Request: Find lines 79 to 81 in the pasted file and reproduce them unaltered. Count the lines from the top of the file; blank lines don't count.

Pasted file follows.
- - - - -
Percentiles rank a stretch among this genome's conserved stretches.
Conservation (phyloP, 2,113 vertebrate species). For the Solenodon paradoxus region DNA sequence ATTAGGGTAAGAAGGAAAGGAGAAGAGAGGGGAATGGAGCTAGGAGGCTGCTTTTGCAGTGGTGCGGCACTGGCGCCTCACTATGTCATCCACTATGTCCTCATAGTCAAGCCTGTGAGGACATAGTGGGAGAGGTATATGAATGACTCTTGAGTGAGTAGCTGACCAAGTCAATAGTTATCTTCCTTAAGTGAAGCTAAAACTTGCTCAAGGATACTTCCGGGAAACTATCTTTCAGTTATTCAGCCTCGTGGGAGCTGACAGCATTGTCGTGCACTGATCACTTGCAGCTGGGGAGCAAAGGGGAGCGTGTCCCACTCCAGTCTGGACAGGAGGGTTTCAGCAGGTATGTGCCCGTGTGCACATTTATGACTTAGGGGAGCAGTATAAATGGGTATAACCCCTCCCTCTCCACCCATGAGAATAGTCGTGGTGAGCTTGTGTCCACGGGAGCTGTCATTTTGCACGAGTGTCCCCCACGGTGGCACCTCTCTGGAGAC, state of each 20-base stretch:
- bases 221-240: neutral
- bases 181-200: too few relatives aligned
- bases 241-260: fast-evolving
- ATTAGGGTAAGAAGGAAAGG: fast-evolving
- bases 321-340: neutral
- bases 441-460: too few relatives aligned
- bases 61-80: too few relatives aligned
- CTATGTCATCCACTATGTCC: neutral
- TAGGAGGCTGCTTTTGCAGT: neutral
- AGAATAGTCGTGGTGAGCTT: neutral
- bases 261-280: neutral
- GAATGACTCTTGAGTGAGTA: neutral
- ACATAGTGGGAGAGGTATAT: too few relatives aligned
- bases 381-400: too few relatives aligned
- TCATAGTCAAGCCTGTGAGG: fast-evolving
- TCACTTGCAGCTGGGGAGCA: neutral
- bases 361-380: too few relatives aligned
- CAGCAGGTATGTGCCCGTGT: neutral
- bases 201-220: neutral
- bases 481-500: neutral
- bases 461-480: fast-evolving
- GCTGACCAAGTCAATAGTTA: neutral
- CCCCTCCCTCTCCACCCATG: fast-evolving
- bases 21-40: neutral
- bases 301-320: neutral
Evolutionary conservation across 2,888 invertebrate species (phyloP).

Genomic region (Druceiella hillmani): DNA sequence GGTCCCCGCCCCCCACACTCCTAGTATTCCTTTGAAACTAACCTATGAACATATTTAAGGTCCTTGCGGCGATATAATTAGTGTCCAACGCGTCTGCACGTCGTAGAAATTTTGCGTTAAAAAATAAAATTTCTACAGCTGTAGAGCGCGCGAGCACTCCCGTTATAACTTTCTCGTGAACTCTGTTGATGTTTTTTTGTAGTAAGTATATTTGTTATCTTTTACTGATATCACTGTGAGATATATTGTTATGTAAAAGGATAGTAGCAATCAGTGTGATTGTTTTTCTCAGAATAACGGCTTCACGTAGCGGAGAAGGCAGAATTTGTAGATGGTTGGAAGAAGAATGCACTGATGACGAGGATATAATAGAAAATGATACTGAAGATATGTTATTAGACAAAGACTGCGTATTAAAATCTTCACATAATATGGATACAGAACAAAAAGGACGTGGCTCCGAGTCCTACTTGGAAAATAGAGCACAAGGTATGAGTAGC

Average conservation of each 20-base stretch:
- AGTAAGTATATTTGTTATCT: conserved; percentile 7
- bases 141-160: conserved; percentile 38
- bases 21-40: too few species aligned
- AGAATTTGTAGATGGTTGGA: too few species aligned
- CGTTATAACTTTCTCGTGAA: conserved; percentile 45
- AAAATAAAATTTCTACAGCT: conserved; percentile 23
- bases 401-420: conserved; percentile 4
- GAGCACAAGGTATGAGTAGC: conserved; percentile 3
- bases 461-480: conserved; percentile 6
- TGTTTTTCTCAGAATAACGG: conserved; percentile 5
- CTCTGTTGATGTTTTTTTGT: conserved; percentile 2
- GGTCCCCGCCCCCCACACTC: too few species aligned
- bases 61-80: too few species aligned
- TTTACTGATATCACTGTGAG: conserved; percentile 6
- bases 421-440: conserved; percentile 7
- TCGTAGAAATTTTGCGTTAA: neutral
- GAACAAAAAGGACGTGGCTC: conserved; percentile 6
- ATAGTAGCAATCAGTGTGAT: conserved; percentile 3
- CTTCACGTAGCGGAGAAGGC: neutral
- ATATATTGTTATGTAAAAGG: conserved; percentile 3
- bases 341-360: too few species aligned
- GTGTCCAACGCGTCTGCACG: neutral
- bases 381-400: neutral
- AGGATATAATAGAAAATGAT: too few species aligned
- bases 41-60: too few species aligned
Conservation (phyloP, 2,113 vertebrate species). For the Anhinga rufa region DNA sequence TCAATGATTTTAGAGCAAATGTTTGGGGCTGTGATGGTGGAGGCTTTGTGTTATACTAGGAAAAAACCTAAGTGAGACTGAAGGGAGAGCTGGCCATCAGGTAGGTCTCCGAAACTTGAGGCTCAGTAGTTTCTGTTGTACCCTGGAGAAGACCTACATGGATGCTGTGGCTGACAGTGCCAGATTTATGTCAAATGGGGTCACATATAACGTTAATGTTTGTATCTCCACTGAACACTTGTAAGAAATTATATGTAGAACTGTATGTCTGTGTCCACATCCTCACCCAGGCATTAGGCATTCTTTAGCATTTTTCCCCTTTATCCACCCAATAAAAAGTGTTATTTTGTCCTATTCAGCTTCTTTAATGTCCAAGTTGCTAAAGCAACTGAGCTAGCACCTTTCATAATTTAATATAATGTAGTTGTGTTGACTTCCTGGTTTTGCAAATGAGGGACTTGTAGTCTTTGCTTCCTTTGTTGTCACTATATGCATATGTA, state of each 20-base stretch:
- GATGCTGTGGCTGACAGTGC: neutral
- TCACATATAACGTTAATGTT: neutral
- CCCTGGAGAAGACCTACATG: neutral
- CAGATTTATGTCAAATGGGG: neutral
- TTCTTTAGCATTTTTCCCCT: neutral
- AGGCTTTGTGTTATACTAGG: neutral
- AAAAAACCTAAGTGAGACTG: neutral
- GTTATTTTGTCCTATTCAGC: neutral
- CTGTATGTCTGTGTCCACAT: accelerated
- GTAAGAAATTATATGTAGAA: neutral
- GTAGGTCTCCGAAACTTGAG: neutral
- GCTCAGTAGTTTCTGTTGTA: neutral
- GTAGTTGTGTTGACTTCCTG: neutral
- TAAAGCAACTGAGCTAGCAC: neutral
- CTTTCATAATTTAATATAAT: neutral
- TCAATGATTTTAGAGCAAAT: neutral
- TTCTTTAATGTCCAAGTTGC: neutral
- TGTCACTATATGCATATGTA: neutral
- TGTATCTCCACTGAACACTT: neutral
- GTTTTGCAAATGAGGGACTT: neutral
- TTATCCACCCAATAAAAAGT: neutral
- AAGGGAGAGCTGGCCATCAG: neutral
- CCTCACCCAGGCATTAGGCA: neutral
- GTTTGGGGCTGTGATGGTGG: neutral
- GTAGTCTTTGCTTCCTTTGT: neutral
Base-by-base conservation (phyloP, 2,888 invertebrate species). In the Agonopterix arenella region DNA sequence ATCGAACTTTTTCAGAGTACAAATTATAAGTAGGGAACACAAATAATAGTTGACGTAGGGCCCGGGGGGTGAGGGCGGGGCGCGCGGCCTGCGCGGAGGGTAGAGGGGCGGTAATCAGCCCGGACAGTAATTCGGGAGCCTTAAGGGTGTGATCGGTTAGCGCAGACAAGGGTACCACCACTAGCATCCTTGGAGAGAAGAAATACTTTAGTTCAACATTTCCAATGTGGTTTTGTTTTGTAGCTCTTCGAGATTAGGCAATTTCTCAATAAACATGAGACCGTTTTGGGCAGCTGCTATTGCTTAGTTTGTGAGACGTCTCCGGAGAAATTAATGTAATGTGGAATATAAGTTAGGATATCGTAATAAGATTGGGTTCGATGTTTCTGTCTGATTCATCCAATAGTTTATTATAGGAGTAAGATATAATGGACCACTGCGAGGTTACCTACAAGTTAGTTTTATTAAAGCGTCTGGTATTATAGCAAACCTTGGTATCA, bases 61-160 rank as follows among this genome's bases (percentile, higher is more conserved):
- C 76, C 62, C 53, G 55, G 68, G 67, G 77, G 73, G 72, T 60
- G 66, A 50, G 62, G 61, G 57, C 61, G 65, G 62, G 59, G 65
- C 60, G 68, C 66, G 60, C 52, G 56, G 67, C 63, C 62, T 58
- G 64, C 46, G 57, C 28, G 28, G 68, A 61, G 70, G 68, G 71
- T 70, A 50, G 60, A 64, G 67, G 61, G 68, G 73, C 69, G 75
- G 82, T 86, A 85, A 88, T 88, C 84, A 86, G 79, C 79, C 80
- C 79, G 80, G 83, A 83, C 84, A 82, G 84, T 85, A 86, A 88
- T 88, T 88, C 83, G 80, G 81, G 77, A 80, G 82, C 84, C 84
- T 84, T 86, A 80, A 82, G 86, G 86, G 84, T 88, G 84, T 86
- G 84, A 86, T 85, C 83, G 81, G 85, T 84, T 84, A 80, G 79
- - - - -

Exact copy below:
- CCTCACCCAGGCATTAGGCA: neutral
- GTTTGGGGCTGTGATGGTGG: neutral
- GTAGTCTTTGCTTCCTTTGT: neutral